Currently there is an open call underway for a new work for the Haliburton Sculpture Forest :
" The Board of the Haliburton Sculpture Forest announces a competition for a newAlthough I have known about this competition for about six weeks, I really had a bit of trouble coming up with a suitable concept for a new work. In connection with my Crafts Project, I did want to use bloom iron as a major component. This is what I came up with:
sculpture for the Haliburton Sculpture Forest in Glebe Park near the village of
The Haliburton Sculpture Forest is looking for a work of artistic/design excellence
and durability that suits the natural attributes of the Haliburton Sculpture Forest and
addresses the theme “Avian Fauna” (birds of the region)
Proposed sculptures can be representative of specific birds of the Highlands or can
be a work that brings the image of birds to the eye of the viewer.
The sculpture will be located in the Sculpture Forest along walking/cross country
skiing trails adjacent to the campus of Fleming College and the Haliburton School
of The Arts. The trails are used by thousands of walkers and skiers throughout the
year. The Sculpture Forest was started in 2001 and currently has 25 sculptures by
Almost any sculpture providing the required durability and longevity for the Haliburton Sculpture Forest needs to be rigid in its construction. How to add movement to such an enduring form? My solution is to attract natural life itself into the sculptural framework. 'If you build it' thus entices the birds themselves to become an ever changing dynamic component of the work.
The central bowl is a irregular shape created from bloomery iron. The Near North region is covered with deposits of naturally occurring bog iron ore deposits. In the Settlement Period (1800's) these deposits were sources to the first iron industries in Ontario, the Marmarra Iron Works a prime example. Thus the primary material of sculpture is related directly to the Region.
Bloomery iron has a distinctive texture and visual appearance quite unlike our modern metals. I am the only artist in Ontario who creates and works with bloomery iron. Bloom iron, due to its low carbon content, will weather slower than modern mild steel. As it does oxidize, the slag occlusions this metal contains will cause it to weather in unusual patterns.
The shallow bowl becomes a natural bird bath, filled passively by rain. It also could be used as a feeder in winter months, attracting wild life.
The bowl at the heart of the sculpture is held up in a loose basket made of intertwined organic elements. Forged of stainless steel, these pieces will have a light grey colour, contrasting sharply with the dull black of the lower bowl. The uprights are stylized interpretations of two common Ontario road side plants. To one side will be a bundle of gracefully tapering rushes. To the other are a spray of my distinctive 'feather' forms, which are inspired by the reed Phragmites. Balanced against each other, the native plant and the invasive species. Who can say which is more 'natural'?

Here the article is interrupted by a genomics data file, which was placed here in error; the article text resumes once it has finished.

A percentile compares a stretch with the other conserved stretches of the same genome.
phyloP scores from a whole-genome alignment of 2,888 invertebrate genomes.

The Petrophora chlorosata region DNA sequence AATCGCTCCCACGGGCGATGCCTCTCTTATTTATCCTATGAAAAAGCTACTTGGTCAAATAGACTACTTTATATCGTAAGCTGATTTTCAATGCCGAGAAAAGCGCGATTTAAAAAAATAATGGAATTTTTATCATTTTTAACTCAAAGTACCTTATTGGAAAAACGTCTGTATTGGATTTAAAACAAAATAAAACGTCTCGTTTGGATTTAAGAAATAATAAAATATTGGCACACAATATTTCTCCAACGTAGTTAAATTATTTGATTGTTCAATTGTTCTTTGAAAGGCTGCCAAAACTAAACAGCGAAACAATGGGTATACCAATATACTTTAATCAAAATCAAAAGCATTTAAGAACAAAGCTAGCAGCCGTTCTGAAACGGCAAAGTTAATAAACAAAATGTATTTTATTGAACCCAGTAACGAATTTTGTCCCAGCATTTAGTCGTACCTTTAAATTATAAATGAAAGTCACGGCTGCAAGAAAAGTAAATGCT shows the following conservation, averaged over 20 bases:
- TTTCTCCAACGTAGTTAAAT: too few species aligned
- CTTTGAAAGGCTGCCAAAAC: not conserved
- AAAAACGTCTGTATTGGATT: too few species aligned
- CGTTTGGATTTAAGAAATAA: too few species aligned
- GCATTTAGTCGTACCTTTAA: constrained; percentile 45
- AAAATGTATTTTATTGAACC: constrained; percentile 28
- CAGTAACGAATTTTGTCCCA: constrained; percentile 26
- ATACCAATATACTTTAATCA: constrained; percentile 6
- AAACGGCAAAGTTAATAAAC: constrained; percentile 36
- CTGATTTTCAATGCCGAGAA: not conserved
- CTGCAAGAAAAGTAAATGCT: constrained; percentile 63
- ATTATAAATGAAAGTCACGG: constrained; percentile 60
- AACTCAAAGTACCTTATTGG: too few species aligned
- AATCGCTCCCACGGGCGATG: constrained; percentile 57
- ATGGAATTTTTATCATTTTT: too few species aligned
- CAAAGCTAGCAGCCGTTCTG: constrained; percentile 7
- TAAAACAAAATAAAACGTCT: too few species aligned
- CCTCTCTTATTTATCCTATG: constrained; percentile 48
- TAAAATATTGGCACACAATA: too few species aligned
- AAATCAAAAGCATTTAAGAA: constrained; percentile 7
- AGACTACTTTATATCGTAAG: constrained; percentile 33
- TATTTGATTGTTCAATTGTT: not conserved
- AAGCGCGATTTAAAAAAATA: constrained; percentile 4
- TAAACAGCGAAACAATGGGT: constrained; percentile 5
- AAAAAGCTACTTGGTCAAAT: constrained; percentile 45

The base frame of the sculpture will be covered with a loose spray of natural beach stones - gathered from the Region. First are oval, wave polished stones from the Lake Huron shore (Goderich area). The second are fragments of pock marked limestone from Manitoulin Island. If possible, some pieces of the dramatically folded granite from East Georgian Bay would be included.
Size / Scale
In keeping with the four seasons use of the Sculpture Forest, 'If you build it' is scaled to retain a physical presence even with three feet of snow ground cover. The sculpture has an overall height of about seven feet. The area the sculpture occupies is an irregular oval about 3 1/2 by 3 feet.
The central bowl is an irregular oval shape overall, roughly 18 to 24 inches in diameter, about 6 inches deep. The top edge of this bowl will sit at roughly four feet off the ground.
As well as clearing the snow cover, this placement allows the rough textured lower / outer surface of the bowl to be easily viewed as the observer approaches - through the bulk of the seasons.
The inner surface of the bowl will be ground smooth. Initially this will make a bright surface, which will oxidize differently than the outer surface as time goes by. This difference becomes a visual discovery for the viewer as they approach closely.
The individual curved organic elements vary in height. The top of the lowest will sit at roughly five feet from ground level, extending to closer to seven feet for the tallest. The graceful curves sweep the terminal points inwards, providing a measure of safety. The 'feather' elements will be about 2 - 3 inches wide. The 'rushes' will be about 1 1/2 inches diameter at their widest.
What is above is only an excerpt from the larger detailed description prepared for the submission. If any reading are interested, the total time taken for the layout drawing, researching the costs and preparing the supporting documentation was roughly 10 hours. (If you're wondering where the time goes...)
Image 'Bird on Disk' by Karen Peterson